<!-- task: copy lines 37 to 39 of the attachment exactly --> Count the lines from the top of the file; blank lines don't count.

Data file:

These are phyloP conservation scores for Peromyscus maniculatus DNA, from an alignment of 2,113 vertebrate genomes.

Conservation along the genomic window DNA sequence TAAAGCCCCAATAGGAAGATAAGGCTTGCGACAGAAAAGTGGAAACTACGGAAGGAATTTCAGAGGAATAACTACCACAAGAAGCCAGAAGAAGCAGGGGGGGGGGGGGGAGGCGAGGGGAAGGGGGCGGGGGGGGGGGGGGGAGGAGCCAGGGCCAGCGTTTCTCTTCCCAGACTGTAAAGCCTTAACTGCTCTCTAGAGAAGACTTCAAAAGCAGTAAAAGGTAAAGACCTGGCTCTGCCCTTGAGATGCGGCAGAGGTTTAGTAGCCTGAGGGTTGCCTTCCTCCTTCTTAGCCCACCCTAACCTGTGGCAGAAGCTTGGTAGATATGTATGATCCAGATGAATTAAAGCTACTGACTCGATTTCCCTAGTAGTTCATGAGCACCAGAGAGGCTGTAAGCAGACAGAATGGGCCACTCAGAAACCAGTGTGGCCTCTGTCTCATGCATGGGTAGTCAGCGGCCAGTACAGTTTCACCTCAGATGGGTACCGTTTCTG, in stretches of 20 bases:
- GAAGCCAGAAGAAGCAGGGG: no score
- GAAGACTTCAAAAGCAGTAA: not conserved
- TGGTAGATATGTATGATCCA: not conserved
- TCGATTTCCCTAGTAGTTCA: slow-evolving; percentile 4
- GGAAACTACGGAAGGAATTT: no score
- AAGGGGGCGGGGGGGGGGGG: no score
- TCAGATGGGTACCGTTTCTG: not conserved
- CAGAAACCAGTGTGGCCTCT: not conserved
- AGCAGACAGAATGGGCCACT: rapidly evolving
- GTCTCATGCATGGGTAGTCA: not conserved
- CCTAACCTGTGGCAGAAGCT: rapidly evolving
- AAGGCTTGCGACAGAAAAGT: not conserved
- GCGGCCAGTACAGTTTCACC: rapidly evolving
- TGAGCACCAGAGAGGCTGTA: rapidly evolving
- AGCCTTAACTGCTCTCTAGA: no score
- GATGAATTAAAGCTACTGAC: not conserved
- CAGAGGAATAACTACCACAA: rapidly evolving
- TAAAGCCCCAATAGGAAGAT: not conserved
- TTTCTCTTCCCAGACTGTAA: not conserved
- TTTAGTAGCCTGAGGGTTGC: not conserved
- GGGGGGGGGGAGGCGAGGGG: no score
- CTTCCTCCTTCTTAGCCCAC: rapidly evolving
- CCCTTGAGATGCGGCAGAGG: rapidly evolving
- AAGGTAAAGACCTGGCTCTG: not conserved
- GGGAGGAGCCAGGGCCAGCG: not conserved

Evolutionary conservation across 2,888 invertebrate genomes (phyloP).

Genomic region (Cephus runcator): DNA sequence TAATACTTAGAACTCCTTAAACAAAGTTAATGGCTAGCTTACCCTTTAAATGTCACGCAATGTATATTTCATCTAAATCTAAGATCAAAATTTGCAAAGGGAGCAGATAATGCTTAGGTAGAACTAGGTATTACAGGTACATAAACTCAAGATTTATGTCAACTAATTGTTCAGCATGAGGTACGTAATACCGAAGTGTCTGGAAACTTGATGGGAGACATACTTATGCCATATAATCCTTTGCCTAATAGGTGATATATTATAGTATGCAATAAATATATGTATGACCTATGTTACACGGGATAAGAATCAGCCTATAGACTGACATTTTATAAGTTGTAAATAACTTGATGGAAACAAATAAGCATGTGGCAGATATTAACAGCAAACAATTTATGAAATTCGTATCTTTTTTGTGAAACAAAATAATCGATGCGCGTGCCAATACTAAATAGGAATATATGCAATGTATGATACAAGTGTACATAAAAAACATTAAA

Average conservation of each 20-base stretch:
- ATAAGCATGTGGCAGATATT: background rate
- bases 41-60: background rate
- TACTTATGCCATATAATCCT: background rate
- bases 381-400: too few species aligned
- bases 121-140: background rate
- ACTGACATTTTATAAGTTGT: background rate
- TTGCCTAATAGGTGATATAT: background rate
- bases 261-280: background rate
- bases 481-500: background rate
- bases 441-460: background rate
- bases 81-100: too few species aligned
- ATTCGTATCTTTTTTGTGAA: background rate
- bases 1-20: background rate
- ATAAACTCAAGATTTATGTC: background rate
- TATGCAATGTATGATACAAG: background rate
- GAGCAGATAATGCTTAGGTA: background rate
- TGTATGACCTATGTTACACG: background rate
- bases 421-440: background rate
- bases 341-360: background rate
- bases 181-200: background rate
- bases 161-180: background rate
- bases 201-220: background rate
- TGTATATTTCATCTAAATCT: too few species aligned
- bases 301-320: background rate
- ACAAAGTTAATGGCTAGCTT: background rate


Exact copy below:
- TTGCCTAATAGGTGATATAT: background rate
- bases 261-280: background rate
- bases 481-500: background rate